In more than a quarter-century, Ohio’s senior senator never has found an American trade agreement he can support — until now.
Pro-labor U.S. Sen Sherrod Brown apparently — and finally — has found a U.S. trade agreement he can support.
The Ohio Democrat said Wednesday that he’s inclined to support the United States-Mexico-Canada trade agreement, after House Democrats agreed to changes to advance the bill to anticipated floor votes.
During his service in the U.S. House from 1993 to 2007 and in the Senate since, Brown famously has refused to approve any major American trade agreement, denouncing them as unfair to U.S. workers.
What started out as a Trump administration proposal representing a new “NAFTA (North American Free Trade Agreement) and a betrayal of workers,” the new USMCA trade agreement has been amended, Brown said, to apparently accommodate his concerns.
“I like what I have seen so far, but I want to see the language on labor enforcement,” Brown said in a conference call with reporters. “If the language is what I’ve been led to believe, I’m inclined to support it.”
Brown said he insisted on “strong labor protection standards” and “doing something for American workers” to lead to fewer U.S. jobs outsourced to other countries and strengthened standards to protect employees in the workplace and raise workers’ standards of living, including in Mexico.
U.S. Sen. Rob Portman, R-Ohio, also welcomed House Democrats’ approval of terms of the trade agreement Tuesday, saying it would bolster employment and exports in Ohio, notably for agriculture and the state’s auto and steel industries.
The bill, for example, opens Canadian markets to more dairy products and requires the use of more North American-made steel and parts in car and truck production.
Canada is Ohio’s largest export market at $21.2 billion a year (39% of the state’s total), with Mexico second at $6.9 billion. Industrial machinery, vehicles and parts and aircraft parts are the state’s largest export products.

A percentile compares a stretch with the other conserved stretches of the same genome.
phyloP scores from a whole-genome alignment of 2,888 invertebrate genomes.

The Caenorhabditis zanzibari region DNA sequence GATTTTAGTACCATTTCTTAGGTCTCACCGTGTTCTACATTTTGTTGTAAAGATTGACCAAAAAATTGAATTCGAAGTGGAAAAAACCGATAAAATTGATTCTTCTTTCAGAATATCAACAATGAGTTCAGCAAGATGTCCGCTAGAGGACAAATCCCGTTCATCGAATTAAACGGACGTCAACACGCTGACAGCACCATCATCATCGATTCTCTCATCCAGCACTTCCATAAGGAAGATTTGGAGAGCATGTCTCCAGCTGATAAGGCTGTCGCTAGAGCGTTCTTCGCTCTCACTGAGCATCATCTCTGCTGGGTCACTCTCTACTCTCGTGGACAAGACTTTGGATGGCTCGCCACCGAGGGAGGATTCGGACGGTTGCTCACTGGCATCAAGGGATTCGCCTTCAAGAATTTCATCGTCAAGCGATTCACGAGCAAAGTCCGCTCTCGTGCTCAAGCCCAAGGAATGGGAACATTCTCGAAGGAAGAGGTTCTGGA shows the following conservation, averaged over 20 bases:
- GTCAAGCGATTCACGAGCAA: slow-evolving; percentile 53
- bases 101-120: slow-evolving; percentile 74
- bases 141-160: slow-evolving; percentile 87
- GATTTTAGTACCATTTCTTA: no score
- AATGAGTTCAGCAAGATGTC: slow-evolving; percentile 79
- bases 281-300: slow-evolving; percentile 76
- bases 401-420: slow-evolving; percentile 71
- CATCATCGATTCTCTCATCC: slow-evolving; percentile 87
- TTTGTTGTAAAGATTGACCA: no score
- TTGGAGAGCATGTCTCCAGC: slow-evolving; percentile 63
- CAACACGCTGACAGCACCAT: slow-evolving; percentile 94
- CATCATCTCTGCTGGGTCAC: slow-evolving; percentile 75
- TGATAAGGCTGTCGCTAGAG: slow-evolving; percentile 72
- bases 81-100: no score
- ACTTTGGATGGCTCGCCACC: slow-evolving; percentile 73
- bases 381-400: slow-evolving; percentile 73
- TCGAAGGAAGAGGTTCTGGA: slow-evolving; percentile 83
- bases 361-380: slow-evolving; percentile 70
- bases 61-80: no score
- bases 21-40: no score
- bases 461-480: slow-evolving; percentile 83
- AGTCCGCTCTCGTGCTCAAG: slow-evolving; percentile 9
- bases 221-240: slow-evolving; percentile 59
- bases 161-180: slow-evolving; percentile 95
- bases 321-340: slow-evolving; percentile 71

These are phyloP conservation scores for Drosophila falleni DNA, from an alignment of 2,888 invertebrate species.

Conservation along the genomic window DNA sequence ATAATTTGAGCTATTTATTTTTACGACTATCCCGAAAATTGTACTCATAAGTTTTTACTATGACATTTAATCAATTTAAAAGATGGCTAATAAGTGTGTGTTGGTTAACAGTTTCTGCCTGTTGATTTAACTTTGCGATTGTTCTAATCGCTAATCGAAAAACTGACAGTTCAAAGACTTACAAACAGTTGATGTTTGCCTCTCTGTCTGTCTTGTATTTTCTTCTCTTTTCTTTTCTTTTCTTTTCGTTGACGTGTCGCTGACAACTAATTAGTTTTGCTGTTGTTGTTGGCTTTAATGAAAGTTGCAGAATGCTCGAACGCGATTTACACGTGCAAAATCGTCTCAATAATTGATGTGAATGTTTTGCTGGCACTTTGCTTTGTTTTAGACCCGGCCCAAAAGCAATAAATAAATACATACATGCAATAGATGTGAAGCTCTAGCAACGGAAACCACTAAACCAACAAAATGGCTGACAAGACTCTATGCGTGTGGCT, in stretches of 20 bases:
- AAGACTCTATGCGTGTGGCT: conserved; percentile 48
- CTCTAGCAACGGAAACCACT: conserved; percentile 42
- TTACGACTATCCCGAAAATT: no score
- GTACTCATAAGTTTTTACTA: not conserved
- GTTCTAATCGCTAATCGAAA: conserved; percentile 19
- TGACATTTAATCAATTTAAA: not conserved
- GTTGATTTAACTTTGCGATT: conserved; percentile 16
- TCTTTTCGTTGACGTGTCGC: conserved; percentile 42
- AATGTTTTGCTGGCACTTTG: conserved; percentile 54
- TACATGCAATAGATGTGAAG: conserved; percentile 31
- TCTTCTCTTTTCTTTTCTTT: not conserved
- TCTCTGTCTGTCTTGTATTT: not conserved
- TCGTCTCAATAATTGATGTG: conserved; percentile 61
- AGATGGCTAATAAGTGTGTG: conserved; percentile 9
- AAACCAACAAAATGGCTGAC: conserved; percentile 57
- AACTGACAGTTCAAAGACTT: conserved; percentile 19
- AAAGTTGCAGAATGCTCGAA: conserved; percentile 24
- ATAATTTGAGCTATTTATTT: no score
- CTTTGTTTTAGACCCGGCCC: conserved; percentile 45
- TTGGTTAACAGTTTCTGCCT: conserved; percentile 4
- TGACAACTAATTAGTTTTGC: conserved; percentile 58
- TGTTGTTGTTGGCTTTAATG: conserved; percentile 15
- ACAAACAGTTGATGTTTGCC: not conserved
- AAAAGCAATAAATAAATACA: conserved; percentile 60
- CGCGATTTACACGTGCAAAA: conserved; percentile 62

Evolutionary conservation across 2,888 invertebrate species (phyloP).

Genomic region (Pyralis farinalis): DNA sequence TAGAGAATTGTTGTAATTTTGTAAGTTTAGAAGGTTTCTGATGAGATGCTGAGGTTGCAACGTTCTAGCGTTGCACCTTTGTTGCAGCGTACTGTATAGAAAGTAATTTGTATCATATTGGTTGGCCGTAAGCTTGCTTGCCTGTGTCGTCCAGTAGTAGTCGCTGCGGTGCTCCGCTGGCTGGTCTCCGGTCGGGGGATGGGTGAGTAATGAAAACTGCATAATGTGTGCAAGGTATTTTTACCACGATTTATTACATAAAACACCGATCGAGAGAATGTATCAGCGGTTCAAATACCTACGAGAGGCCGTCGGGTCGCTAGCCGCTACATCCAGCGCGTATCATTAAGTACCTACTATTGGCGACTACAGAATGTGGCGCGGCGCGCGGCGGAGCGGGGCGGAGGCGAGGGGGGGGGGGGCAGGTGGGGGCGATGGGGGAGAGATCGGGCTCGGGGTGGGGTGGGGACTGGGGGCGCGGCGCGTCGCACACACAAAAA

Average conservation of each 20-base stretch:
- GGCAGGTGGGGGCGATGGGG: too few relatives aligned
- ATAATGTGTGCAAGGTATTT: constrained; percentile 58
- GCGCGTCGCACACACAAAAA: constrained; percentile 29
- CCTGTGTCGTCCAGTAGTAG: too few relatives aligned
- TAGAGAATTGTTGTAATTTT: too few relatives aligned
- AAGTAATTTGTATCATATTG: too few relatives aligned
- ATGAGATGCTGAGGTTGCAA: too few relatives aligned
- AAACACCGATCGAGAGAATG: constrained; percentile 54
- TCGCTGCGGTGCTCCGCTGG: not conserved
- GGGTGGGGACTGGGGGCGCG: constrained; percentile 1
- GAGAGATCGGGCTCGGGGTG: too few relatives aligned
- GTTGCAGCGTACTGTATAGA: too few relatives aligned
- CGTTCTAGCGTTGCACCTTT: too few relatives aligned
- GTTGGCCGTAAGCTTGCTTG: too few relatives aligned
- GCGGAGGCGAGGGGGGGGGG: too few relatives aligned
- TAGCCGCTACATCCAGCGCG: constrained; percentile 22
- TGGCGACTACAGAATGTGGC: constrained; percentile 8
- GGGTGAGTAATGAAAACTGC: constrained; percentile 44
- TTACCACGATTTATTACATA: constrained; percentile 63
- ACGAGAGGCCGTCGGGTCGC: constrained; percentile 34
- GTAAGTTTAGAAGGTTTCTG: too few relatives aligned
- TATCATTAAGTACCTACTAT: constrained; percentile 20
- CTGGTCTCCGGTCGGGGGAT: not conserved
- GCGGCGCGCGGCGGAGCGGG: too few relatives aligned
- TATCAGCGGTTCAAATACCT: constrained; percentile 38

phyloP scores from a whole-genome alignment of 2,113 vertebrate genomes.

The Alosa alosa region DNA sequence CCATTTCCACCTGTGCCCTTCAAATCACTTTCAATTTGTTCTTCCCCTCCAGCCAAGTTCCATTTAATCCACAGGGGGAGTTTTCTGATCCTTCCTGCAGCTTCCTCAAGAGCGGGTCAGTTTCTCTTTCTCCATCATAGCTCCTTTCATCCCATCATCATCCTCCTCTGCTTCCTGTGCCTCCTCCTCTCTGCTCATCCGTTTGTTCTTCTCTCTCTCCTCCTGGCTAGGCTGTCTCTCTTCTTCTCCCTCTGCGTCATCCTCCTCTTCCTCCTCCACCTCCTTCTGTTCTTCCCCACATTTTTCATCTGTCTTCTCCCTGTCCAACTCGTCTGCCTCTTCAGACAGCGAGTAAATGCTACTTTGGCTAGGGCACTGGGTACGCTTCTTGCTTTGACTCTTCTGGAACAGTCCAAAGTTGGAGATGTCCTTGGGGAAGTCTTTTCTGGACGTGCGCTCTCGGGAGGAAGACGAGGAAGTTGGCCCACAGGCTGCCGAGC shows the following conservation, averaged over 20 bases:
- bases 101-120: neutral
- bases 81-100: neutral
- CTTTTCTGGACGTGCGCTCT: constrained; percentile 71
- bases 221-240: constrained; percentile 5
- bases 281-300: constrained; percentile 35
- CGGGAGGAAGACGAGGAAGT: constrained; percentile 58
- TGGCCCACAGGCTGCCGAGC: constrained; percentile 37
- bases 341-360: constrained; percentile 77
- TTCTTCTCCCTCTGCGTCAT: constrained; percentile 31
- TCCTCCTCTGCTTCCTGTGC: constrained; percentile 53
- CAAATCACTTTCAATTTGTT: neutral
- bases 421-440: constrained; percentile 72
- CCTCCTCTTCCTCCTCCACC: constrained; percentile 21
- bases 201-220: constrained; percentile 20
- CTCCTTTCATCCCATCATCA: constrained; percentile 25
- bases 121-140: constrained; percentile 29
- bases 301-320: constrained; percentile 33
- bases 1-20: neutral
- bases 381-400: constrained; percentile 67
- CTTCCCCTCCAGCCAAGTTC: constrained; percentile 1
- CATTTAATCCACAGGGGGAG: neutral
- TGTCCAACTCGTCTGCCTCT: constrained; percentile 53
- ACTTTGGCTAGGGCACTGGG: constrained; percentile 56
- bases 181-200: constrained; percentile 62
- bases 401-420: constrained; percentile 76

Brown said the trade agreement apparently will not reach a vote in the Senate, according to Senate Majority Leader Mitch McConnell, R-Kentucky, until after the chamber has conducted the anticipated impeachment trial of President Donald Trump.
Brown objected to the characterization by Trump and U.S. Attorney General William Barr of a report by a Department of Justice inspector general finding that the FBI investigation of possible Russian influence in Trump’s campaign was appropriate and not grounded in political bias.
Barr has disagreed with the inspector general’s conclusions, saying he believed the FBI inappropriately spied on the Trump campaign.
“It’s much more of the same ... there’s no question the president tried to bribe a foreign leader ... it’s pretty clear they want to change the subject.
“It’s pretty clear they are covering up for this president – even the attorney general, who’s supposed to represent the United States not the president as a private client,” Brown said. “We want to make sure people are held accountable for what they have done here and so far they haven’t been.”